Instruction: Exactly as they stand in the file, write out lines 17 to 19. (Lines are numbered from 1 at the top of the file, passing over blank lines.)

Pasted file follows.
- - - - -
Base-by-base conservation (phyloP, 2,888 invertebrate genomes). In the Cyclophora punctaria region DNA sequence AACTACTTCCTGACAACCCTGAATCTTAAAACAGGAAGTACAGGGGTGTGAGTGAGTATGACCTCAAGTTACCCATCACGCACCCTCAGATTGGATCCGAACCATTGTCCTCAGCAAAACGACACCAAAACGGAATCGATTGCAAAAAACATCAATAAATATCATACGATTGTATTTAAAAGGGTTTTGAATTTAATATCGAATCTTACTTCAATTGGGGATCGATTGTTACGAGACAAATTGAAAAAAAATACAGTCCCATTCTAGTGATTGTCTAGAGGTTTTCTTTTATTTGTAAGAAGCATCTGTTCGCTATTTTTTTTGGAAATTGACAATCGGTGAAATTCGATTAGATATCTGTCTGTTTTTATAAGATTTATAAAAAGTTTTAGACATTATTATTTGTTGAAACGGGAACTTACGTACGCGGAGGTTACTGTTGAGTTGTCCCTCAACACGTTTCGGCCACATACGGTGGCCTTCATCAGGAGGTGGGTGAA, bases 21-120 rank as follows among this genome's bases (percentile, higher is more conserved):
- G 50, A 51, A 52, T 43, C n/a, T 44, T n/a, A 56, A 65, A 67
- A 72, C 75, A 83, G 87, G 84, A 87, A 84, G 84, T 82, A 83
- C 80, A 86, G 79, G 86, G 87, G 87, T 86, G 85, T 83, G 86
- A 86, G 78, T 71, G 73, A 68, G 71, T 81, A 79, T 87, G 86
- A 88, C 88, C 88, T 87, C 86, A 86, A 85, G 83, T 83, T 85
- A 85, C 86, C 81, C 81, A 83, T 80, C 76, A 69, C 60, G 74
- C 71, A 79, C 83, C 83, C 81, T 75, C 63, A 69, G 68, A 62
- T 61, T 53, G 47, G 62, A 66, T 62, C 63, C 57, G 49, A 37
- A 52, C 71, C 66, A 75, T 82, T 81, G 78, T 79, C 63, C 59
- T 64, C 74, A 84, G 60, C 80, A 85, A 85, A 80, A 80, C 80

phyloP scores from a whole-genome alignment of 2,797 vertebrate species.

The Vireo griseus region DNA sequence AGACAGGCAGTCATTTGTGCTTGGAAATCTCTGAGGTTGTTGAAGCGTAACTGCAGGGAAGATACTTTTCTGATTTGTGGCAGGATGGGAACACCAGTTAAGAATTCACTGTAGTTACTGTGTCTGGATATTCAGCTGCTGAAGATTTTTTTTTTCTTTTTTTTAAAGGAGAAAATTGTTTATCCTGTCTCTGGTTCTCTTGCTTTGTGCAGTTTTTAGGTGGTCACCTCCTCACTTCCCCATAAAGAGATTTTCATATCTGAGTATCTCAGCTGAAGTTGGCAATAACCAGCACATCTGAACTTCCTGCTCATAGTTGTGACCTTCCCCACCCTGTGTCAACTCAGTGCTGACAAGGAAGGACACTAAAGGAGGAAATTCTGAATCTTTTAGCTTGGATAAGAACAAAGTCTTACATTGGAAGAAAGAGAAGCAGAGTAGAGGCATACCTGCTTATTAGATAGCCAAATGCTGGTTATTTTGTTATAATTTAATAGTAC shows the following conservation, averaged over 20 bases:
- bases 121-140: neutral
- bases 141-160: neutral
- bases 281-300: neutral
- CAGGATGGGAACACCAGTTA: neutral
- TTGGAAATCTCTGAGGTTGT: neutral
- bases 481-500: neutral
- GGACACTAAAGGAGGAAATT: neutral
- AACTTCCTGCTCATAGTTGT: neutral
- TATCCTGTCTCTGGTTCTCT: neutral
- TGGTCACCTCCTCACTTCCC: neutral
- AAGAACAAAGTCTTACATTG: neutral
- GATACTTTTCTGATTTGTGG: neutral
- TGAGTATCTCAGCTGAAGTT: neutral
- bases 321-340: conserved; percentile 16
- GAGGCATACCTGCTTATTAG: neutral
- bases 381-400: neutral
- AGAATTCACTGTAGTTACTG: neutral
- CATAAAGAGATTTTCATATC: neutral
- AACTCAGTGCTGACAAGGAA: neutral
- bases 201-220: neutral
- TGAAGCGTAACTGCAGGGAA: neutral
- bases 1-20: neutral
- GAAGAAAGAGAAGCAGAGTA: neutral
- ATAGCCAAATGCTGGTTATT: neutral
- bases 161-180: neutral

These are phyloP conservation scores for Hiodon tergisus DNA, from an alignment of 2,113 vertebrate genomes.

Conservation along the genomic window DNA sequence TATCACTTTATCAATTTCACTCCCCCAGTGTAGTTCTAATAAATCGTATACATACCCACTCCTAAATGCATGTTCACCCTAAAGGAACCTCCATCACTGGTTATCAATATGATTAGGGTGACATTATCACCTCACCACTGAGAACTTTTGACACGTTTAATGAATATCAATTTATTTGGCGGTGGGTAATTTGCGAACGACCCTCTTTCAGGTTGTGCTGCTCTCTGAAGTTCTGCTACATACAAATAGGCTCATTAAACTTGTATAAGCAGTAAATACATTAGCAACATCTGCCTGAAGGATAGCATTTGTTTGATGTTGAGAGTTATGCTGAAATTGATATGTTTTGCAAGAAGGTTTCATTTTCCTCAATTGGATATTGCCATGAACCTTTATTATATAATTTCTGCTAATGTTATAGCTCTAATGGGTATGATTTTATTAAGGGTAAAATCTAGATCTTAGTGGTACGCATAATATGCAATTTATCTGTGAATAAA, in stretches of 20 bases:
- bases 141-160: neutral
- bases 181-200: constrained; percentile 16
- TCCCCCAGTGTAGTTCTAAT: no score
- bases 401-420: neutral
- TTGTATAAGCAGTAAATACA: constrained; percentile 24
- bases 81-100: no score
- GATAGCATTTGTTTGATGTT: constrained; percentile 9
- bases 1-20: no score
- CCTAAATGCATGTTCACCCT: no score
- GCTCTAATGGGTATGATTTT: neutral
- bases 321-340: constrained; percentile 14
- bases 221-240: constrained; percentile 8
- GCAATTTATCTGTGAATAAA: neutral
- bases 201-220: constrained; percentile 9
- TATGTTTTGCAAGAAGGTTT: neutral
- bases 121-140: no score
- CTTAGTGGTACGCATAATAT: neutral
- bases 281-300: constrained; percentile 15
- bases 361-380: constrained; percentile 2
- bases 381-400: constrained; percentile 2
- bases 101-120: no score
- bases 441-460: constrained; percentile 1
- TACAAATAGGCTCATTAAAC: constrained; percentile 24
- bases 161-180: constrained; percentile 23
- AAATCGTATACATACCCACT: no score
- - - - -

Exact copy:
- CAGGATGGGAACACCAGTTA: neutral
- TTGGAAATCTCTGAGGTTGT: neutral
- bases 481-500: neutral